Shakespeare's Sonnet 20 can be rather tricky, so let's take a look at what's going on in it. This sonnet is part of a series written in admiration of a young man. Nature has provided him with beauty like a woman's, and he even has a “woman's gentle heart.” While he has these positive characteristics of a woman, he does not have a changeable nature (which the speaker also attributes to women) or a falseness or insincerity. In fact, the youth is a “man in hue,” in shape and form, and this attracts all people to him. Men and women both look at him and admire him.
The speaker then speculates that perhaps nature created him as a woman first but then changed him to a man because she, too, began to dote upon him and love him. Nature is personified here and given the role of creating and shaping human beings. She is a fickle maker who falls in love with the youth she creates and then changes him to suit her pleasure. The speaker actually doesn't believe this account; he is trying to explain the beauty of this young man in a creative, metaphorical way.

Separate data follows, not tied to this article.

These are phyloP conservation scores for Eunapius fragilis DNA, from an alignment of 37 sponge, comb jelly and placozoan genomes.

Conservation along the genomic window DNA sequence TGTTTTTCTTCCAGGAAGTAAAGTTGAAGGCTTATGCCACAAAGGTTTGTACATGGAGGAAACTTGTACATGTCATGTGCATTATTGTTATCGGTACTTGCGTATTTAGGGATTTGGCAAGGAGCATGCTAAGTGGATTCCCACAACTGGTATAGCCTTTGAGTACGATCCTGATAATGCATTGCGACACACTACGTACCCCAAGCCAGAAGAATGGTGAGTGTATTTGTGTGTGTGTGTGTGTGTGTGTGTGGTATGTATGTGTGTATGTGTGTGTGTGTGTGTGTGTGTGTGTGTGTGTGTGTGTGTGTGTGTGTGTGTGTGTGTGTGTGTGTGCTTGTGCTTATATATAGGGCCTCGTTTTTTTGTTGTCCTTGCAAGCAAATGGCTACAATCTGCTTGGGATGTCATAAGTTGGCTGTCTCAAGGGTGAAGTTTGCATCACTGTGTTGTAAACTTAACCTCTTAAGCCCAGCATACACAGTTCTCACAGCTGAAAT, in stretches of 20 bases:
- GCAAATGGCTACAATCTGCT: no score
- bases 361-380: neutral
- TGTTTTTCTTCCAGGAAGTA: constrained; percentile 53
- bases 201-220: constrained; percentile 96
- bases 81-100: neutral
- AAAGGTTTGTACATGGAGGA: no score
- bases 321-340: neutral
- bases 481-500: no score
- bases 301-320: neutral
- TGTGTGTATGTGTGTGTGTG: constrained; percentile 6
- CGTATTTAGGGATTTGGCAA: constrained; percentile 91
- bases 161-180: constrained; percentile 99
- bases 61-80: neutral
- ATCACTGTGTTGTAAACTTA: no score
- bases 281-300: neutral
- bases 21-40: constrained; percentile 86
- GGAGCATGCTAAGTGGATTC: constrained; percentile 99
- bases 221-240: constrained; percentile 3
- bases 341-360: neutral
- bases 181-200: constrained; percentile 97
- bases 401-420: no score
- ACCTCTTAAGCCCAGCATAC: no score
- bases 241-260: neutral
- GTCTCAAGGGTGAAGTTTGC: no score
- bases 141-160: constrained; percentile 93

The speaker clearly loves this youth and is attracted to him, yet he knows that while he may indeed love the young man, the latter is set apart “for women's pleasure.” This is expressed in the sonnet's final couplet. Shakespeare's couplets often express a turn of meaning in his sonnets, and this is no exception. The speaker resigns himself to loving the youth with a different kind of love, for nature has made her choice, and he can do nothing to change that.